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Getting the most out of your play session

This is a translation of an article by DJ SGH (LR2IR), originally written in Korean, translated by Horie.


Every now and then, when you play IIDX or BMS, you might have “bad” days when things didn’t go well as you wished. There are obvious factors (like your health / physical condition) that may be outside your control, but here are some tips to make your day less disappointing. Just be clear, this is about getting the most out of your day, not improving your skills.


First of all, you should figure out which BPM range and patterns you are doing well with. Spend the rest of your day practicing more of them. BPM range should be in the range of plus or minus 10. Before starting a session, many skilled players would see how fast they can move their hands, recognizing what BPM range should be appropriate for the day.

For example,

“My hands aren’t moving as quickly, but timing is pretty good - so I should practice 150 BPM songs today.”

“I can hit trill patterns pretty well today, so I should focus on trills.”

Of course, it’s not necessary to figure all this out before you start playing. You can make a call while you are warming up, trying out different BPM ranges and pattern types as you warm up. That being said, don’t spend too much time doing this in the beginning of your session; e.g., if this feels like your 200-bpm day, but you spent too much time warming up with 150-bpm songs, you might confuse yourself.


Second - reserving your stamina.

If you fail to maintain your stamina, you might have a terrible session for that day. It’s difficult to know exactly how much strength you have left, until you are totally drained. To avoid this, set a clear goal for the session; to increase your earth power, play difficult songs at the upper limits of your skill range, to increase timing, focus on the lower end.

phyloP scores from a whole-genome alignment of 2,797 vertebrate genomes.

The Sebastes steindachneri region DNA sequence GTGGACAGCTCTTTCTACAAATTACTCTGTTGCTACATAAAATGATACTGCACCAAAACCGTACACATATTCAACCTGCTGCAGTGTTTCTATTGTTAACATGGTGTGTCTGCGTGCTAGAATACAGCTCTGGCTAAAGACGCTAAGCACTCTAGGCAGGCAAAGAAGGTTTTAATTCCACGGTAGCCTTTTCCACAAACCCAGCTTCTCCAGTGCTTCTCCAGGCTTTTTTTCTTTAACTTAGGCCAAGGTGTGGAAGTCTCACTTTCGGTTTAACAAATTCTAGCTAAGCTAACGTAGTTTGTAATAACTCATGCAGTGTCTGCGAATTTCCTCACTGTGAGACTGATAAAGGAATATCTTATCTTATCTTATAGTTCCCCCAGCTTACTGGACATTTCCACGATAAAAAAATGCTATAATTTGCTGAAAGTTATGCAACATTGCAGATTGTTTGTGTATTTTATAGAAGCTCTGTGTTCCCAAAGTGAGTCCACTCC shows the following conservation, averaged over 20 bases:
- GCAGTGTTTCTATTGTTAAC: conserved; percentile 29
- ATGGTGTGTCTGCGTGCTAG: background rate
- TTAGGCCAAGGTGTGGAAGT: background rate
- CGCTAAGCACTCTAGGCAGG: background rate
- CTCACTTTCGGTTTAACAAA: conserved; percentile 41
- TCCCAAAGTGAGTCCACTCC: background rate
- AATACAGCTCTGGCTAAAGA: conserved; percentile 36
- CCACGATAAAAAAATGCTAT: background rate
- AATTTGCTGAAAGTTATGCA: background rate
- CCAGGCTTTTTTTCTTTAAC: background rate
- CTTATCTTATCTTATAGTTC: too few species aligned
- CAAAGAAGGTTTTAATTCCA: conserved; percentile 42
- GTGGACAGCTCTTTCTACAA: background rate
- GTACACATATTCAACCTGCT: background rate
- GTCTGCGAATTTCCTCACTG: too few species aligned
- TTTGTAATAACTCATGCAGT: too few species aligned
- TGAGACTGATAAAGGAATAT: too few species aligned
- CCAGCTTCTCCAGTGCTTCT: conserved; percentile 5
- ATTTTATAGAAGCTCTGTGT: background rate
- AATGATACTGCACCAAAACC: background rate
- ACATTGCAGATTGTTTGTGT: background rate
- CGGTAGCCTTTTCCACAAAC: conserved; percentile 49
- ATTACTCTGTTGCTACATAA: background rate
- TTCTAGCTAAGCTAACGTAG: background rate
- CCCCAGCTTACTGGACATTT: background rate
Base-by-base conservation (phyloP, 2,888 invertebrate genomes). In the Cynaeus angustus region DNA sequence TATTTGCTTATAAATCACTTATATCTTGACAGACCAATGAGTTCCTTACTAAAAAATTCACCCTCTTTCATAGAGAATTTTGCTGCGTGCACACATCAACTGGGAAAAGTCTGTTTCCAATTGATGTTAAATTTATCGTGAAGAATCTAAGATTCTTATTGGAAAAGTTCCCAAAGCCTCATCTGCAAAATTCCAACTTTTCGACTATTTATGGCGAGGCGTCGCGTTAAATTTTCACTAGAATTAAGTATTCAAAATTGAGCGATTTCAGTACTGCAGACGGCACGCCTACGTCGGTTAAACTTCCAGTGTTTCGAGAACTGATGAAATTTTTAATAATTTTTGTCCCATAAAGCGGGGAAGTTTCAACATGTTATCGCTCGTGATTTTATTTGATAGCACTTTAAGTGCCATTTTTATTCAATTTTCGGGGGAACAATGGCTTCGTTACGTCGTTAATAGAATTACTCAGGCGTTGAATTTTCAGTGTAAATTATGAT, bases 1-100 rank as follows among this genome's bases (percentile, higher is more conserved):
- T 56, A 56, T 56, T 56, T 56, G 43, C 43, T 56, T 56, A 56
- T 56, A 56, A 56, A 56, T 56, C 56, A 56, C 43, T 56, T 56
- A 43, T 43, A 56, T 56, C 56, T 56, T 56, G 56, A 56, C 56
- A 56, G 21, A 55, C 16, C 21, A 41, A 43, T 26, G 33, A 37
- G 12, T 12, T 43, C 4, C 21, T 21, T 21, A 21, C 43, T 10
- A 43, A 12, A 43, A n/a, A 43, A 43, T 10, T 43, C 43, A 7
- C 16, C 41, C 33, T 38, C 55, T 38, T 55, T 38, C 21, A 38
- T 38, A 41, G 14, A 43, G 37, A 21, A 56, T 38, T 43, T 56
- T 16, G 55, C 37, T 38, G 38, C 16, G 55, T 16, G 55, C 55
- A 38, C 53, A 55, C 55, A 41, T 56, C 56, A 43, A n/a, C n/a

If you are trying to practice high density while your hands got used to timing (gachi hitting), your stamina will be drained even faster than usual.


Third, play low-level charts and high-level charts with the same mindset

When you play easy songs, you can make use of your whole arm (especially the muscles from your wrist to the elbow). For higher level charts, this isn’t possible. This introduces a disconnect between how you play easy charts (for timing) and how you play hard charts (for pushing earth power).

There are two options to fix this:

Option 1: Play easy charts using fingers only (and not your arm muscles)

  • Pro - you can maintain this for hard charts
  • Con - it takes longer to get your timing right when warming up

Option 2: Do use your arm muscles but slowly increase the difficulty, staying in the same BPM range

  • Pro - you can time things well, at least until charts are in the middle of your skill range
  • Con - you might not be able to play charts in the high skill range for that day

In summary,

  • Find your today’s best BPM range and practice songs in it
  • Keep your sessions short, don’t try to improve earth power and timing on the same day.
  • Find a way to make a connection between playing easy songs and hard songs.

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